Why does my newborn have black poop?

Those thick, black, sticky deposits in your baby’s diaper are a far cry from the “poop” that will follow. But your baby’s first stools, known as meconium, are actually cause for celebration. 

Meconium fills the lower bowel of all newborns. It gets its distinct color from bile, a fluid produced in the liver that aids digestion. In addition to bile, meconium contains amniotic fluid, lanugo (the fine hair that covers your baby’s body while inside your uterus), dead skin cells, mucus, and bilirubin. Most of these ingredients are harmless, but too much bilirubin in the blood can lead to jaundice. Jaundice is a common condition in newborns but can have serious consequences if the bilirubin level exceeds certain limits. 

The liver filters the bilirubin from the blood and excretes it into the bowel (gut) where it is removed from the body through the stools (in other words, it’s pooped out). Because meconium is chock full of bilirubin, early excretion is vital to preventing serious jaundice.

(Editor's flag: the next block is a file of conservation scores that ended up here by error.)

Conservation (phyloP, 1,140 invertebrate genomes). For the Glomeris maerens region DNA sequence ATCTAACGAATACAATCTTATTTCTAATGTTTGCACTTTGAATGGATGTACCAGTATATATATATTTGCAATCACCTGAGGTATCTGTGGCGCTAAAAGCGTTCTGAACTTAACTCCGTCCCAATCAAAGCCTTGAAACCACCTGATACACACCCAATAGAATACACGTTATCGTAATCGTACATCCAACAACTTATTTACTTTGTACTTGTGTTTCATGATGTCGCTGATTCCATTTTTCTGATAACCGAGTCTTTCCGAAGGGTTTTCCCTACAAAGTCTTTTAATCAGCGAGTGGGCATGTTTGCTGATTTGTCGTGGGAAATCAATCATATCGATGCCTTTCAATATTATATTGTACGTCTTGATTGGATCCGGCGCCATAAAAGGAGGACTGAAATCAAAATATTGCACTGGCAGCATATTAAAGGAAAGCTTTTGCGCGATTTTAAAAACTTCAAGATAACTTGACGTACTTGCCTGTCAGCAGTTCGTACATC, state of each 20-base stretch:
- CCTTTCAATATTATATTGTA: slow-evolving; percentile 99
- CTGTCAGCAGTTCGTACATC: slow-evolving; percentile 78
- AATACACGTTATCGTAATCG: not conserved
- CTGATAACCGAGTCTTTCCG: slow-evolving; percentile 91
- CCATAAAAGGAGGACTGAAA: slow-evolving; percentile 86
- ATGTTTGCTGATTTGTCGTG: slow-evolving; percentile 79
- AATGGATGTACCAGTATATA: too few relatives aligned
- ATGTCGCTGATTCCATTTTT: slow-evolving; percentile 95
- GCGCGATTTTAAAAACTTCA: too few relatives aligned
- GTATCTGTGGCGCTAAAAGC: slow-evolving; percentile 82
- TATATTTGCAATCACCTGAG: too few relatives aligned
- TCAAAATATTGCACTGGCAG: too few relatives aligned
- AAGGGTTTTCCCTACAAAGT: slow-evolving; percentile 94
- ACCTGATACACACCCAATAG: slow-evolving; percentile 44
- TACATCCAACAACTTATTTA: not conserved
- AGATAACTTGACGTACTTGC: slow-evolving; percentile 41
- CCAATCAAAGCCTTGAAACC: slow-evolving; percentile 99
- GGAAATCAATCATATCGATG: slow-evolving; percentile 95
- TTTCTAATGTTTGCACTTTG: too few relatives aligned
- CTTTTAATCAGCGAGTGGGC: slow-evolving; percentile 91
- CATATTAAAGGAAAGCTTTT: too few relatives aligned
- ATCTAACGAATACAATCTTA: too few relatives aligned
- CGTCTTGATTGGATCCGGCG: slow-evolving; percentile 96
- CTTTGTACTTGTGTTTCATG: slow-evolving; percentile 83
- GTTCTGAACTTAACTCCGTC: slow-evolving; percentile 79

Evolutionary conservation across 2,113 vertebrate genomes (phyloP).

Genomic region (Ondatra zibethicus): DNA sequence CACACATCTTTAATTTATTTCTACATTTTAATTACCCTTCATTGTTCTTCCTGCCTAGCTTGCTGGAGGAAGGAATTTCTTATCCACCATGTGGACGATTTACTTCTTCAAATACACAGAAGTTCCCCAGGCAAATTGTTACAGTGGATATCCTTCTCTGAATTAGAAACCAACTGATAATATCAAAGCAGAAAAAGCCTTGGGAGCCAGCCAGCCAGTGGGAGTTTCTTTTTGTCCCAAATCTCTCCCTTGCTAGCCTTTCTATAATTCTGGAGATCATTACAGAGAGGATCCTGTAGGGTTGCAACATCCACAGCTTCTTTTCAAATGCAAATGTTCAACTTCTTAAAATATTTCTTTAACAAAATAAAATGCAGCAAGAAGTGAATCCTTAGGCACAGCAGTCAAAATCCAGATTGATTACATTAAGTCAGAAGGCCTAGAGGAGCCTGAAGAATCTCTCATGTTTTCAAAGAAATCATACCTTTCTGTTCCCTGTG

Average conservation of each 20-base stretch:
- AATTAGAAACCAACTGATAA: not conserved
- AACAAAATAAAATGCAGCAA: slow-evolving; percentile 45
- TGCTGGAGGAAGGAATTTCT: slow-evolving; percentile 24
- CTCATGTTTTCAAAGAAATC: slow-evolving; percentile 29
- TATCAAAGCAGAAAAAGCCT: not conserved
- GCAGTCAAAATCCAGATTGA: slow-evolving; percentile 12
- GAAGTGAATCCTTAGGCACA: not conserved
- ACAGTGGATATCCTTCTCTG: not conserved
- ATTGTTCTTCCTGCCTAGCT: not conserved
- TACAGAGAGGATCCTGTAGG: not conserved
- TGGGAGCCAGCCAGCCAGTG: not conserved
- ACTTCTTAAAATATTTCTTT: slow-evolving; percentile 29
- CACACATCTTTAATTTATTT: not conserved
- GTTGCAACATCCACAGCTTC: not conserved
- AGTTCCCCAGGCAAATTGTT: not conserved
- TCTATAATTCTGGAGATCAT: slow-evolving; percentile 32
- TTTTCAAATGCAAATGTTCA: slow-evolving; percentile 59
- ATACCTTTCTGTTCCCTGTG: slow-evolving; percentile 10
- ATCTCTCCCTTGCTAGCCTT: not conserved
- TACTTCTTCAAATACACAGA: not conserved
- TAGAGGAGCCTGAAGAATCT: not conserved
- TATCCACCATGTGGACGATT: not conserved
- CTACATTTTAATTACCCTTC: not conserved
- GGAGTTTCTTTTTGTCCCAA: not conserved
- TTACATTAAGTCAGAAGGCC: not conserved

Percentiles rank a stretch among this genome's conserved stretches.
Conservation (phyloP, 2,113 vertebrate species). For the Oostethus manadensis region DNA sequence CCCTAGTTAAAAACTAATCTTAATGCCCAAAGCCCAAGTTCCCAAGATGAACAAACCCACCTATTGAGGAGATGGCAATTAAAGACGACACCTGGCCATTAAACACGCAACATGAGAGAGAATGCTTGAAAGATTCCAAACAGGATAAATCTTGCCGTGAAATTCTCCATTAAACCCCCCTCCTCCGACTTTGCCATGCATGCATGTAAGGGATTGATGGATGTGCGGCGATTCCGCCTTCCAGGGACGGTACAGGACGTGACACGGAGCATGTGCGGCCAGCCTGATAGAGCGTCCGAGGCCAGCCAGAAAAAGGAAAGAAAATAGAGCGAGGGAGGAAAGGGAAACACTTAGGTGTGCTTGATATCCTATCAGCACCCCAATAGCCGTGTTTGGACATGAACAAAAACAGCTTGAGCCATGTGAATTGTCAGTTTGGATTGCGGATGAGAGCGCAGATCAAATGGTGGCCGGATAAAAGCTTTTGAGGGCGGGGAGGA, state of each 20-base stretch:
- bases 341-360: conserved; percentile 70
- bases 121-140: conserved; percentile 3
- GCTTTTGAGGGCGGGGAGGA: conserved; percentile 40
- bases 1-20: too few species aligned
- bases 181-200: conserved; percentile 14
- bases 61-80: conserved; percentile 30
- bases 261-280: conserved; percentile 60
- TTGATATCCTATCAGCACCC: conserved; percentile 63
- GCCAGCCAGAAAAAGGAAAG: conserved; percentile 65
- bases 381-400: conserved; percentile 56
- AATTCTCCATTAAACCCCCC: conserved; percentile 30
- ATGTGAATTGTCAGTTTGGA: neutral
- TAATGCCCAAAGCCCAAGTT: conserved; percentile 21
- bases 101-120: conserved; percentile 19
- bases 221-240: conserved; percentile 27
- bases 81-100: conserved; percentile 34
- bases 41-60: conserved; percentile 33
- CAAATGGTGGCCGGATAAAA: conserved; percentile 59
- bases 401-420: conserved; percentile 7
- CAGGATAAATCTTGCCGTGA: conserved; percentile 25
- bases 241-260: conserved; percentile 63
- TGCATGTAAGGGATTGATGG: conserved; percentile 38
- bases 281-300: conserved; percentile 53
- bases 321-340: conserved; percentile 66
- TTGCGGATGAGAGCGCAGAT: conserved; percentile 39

It typically takes a day or two for the meconium to be expelled—provided your baby is feeding well. When babies are underfed, they stop pooping. This allows the bilirubin to be reabsorbed out of the stool and back into the blood and increases your baby’s risk of jaundice. 

Number and color are equally important when it comes to stools. You can be sure your baby is getting enough to eat if she is having three or more stools a day by day 3. Her poop should turn from black to green by day 3, and yellow (breastfed baby) or brown (formula-fed baby) by day 5. 

For more on poop, see our slideshow.


Image courtesy of Together With Baby


Last updated June 5, 2017

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